Friday, August 10, 2012

Table Project

[photo via For Me, For You]
Ever since March of last year I've been inspired by this DIY desk by Kate Miss. She bought a piece of wood, sanded it, stained it, and added raw steel hairpin legs. Later that fall she did the same thing for a dining room table.

Empowered by my recent Citristrip adventures, I decided it was high time that I tried something like this too. I confidently walked into a local lumber shop to inquire about getting a 42" round of oak hardwood cut for the table. KM wrote that her piece was about $20, but mine was going to be $60 for the full sheet of wood (oak doesn't come in half sheets there, of course) and another $40 for the cut. Egads! I drove to Lowe's.

I knew Lowe's wouldn't do a circular cut, so I opted for a sheet of maple ($45) and Lowe's made the rectangular cuts for free. The dining table cut was 3' x 5' leaving me with a 3'x3' square (card/craft table?), 5'x1' rectangle (entry table?) and 3'x1' rectangle (no piece left behind when you have to pay for the full sheet). 

Though I posted our old table on Craigslist, I am under strict instructions from Chris not to sell it until our new table is complete. It actually is pretty handy because I set the new table part on top for easy sanding and staining. While at Lowe's I also picked up some trim to glue on the sides to make more of a smooth finish after the slightly rougher cuts from Lowe's saw.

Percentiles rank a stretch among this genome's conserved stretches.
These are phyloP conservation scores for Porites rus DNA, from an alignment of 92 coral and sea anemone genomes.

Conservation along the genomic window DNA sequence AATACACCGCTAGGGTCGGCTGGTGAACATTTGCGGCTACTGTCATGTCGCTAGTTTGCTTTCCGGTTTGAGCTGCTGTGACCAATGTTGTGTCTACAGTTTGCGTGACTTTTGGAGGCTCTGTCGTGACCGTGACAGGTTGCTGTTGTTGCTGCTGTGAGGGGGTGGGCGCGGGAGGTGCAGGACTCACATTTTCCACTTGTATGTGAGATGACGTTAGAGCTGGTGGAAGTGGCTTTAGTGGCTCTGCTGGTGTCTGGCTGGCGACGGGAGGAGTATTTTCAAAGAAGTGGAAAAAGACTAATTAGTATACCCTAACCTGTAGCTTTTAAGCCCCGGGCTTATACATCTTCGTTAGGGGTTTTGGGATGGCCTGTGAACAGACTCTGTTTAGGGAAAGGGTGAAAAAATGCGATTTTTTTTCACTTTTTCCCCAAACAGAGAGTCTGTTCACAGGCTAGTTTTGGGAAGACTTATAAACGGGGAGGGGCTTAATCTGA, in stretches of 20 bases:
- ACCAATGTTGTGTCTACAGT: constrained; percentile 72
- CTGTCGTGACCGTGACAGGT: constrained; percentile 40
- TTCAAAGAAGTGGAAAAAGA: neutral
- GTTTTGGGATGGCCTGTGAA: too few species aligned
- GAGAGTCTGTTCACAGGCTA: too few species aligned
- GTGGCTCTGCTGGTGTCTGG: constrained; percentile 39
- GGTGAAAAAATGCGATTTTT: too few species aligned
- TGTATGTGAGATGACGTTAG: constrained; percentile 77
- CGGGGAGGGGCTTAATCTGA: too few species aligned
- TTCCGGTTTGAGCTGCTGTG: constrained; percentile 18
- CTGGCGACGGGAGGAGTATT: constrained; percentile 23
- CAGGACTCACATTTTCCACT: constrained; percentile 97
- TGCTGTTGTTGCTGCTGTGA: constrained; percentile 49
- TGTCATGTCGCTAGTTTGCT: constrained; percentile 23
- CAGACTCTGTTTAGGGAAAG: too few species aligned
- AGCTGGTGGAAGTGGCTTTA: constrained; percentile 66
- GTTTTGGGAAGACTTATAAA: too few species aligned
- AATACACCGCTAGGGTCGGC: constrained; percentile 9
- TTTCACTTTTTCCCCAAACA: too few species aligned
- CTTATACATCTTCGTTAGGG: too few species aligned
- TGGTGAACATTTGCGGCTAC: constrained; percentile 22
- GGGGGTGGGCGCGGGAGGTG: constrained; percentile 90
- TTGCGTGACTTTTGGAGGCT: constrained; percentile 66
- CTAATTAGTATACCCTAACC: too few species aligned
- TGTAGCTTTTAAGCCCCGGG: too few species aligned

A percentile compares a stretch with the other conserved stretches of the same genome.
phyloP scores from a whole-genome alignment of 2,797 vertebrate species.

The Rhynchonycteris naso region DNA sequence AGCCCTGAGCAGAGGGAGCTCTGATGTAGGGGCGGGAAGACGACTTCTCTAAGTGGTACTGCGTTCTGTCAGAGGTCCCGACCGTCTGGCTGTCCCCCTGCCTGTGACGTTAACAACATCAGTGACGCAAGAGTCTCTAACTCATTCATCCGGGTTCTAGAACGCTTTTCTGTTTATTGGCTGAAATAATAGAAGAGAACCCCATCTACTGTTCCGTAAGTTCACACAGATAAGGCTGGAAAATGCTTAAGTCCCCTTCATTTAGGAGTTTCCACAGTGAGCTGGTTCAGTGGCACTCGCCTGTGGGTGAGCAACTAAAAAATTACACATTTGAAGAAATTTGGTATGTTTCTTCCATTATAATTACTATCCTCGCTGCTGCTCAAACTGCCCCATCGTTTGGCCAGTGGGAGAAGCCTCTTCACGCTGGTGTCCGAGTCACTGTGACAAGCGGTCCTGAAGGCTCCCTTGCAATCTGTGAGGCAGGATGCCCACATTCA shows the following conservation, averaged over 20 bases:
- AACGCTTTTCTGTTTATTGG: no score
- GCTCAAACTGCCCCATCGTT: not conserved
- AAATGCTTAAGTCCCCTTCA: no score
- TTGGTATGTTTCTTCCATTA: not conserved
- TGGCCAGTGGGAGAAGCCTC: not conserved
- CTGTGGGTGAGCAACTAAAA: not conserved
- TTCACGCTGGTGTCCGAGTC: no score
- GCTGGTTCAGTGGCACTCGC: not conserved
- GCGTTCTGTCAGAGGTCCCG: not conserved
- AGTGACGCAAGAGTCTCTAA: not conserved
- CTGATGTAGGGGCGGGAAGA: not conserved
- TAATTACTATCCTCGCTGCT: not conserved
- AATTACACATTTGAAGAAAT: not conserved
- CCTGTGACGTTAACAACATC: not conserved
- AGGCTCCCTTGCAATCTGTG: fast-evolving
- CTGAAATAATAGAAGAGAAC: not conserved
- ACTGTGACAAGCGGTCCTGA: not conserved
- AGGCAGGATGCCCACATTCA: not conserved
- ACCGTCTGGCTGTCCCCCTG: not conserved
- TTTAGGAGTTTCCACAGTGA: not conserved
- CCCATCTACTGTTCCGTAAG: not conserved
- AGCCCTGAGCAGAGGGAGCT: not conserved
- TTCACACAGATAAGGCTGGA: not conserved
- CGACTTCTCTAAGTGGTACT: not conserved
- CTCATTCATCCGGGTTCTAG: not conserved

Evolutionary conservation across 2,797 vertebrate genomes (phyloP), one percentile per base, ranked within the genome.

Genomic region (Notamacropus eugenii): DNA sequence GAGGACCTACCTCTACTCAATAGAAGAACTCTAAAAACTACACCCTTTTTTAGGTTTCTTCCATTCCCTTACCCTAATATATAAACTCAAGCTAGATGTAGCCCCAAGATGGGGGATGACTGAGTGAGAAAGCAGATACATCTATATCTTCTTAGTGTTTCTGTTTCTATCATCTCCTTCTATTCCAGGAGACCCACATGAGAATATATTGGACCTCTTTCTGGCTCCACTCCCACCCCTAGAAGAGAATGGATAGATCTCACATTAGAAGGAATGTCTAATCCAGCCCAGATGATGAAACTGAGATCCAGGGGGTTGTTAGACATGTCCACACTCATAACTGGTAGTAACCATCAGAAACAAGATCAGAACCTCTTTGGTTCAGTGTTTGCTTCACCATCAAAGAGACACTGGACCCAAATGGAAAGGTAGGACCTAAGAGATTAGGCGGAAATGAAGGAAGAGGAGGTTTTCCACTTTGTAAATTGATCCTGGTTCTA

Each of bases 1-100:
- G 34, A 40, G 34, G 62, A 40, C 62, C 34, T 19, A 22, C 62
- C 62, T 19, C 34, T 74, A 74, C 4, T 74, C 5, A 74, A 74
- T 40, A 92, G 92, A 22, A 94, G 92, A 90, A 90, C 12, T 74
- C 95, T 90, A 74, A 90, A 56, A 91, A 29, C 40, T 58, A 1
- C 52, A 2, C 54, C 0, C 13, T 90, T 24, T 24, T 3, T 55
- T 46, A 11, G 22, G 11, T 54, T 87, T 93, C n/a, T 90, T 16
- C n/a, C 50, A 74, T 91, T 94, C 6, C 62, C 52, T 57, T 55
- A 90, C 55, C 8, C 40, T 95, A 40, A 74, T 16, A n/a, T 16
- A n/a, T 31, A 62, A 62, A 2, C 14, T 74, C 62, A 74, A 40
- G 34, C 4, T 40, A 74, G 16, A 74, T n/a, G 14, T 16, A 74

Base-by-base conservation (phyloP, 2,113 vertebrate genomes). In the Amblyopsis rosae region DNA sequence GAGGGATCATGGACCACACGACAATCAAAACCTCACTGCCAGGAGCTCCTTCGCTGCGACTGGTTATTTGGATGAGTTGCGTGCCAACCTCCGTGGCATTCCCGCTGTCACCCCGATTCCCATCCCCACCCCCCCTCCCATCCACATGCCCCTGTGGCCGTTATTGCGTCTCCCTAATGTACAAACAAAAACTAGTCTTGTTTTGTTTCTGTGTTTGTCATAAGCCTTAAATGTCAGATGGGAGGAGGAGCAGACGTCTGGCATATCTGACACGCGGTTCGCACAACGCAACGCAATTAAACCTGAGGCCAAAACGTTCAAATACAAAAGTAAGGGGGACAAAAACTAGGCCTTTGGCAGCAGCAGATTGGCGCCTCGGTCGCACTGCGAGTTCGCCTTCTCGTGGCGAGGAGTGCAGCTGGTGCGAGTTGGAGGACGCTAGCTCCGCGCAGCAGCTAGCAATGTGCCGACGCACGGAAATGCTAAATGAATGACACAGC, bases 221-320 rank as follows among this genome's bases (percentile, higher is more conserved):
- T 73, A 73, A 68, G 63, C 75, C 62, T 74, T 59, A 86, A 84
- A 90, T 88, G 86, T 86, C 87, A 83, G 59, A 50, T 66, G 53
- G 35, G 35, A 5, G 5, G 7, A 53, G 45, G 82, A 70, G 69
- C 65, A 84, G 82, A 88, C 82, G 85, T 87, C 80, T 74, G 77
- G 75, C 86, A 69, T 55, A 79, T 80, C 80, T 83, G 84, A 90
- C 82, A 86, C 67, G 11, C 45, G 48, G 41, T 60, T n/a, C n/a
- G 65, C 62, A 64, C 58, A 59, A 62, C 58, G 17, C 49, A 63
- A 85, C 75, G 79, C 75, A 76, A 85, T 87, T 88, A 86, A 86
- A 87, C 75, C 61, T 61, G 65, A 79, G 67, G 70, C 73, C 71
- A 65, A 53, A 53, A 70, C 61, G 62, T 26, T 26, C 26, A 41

First I glued the trim to the edges to make it look a little more finished. I didn't have any clamps so I used tape to hold it in place while it dried.

Voila! Fancy plain trim.
Then I sanded the entire piece with 220 grit sandpaper (using my new sander for the first time!). I had leftover tack cloth in the closet to pick up all the tiny wooden specs left over.
I stained it with Minwax Polyshades in Antique Walnut. I started in the middle, worked out, then across - a technique I would not recommend. Trying to test it out in the least conspicuous area, I ended up making it a bit splotchy. The second half was much better, but it's the bottom of the table so no one will notice the flaws.
After it dried for a day, I lightly sanded it with 0000 steel wool (had to go back to Lowe's for that) before applying a second coat.
Bottom done! I'll flip the piece over this weekend and have a go at the real side.

1 comment:

  1. Time for you to quit your job and open a DIY shop. Is that an oxymoron?